I read Learning C# in the spring of 2012 and it effectively introduced me to the language of C#. Programming C# 5.0 is a more technical introduction to the language, showcasing not only deeper technical explanations of language features but also some explanation of preferred approaches to using these features.
The acceleration through the topics felt good, with the first ten chapters reviewing what I would consider essential features of C# (my favourites being the chapters on LINQ and delegates) and the next nine chapters reviewing more advanced features such as asynchronous features and reflection. The remaining two chapters, ASP.NET and interoperability, felt awkward but essential.
What I appreciate most about this book is the perspective it gives you for C# and as part of the .NET Framework. Whereas the tools I use when writing an application in C# make recommendations or show connections to relevant options, this book describe the technical underpinnings of the code. It helped in understanding where to use the features instead of how. Some of the topics weren’t applicable to the kinds of applications I’m writing now, such as the chapters on Reactive Extensions or multithreading, but I can easily go back to read about these features or to reintroduce myself to more complex areas. The book also does a really decent job of cross-referencing material, directing the reader to different sections of chapters that are also relevant.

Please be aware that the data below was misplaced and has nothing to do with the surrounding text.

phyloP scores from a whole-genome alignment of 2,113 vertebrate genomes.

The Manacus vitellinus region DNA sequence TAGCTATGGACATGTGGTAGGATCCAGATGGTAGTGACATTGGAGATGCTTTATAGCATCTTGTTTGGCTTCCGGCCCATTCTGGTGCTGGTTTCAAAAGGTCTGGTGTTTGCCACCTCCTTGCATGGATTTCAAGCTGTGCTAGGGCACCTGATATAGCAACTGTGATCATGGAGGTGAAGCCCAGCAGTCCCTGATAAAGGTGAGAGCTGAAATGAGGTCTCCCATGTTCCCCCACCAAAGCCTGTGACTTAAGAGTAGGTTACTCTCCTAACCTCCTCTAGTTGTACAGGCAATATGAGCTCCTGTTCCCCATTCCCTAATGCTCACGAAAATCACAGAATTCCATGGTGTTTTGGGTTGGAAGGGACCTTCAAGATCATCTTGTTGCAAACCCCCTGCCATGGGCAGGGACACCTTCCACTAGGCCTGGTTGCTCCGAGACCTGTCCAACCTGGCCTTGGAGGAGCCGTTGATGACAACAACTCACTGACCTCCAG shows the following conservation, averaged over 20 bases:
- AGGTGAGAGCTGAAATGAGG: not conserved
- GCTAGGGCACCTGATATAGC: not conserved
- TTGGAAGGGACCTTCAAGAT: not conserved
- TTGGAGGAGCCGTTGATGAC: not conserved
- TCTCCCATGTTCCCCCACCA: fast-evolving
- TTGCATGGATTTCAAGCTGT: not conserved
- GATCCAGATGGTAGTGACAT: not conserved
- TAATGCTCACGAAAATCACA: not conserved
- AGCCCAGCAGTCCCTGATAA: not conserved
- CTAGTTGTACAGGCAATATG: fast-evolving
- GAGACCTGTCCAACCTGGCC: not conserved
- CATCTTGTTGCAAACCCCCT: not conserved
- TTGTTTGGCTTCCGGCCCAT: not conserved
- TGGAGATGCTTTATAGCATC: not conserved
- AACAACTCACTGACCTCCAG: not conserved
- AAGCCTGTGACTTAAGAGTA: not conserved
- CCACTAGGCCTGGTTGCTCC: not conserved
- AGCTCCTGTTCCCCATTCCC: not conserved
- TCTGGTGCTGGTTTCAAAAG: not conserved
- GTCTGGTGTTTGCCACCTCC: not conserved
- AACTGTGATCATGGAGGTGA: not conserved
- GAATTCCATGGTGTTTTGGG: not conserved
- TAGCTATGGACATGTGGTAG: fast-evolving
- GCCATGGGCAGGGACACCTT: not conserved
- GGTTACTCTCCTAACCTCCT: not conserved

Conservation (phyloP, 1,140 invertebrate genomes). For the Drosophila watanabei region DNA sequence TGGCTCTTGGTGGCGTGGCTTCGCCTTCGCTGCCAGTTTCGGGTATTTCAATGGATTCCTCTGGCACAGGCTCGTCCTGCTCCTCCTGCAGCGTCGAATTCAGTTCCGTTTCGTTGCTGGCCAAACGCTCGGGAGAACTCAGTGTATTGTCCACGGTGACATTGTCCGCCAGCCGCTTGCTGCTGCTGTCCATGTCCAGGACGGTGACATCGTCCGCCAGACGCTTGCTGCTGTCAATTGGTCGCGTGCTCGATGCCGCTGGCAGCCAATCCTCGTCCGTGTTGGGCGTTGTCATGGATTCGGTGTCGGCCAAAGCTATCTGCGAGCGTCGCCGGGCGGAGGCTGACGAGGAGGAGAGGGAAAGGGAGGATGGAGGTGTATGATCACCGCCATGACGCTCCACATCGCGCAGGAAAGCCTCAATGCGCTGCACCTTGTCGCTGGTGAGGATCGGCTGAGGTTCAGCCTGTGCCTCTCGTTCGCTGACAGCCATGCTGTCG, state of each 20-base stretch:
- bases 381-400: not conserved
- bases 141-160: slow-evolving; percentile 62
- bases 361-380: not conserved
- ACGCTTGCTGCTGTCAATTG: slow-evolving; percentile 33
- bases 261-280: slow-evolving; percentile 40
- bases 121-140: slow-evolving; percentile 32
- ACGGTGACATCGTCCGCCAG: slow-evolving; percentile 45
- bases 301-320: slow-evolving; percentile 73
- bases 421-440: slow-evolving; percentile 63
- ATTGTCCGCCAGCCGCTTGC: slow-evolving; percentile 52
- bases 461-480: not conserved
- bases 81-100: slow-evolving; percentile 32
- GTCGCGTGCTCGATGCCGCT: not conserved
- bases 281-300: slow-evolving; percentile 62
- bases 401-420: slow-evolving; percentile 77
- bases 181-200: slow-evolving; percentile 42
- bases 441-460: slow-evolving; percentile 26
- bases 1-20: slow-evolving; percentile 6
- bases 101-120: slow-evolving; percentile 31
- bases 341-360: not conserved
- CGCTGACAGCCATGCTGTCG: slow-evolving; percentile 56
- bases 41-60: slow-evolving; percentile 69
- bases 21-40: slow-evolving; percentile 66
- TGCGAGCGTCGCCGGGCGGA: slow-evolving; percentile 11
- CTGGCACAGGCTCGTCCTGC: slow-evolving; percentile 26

I would recommend this book to programmers who have become familiar with C# but want to grow, for experienced programmers who want more than an introduction to the language or for those who are familiar with C# but want to understand more about how the language is implemented in the .NET Framework.
Programming C# 5.0 is available on the O’Reilly site at http://shop.oreilly.com/product/0636920024064.do.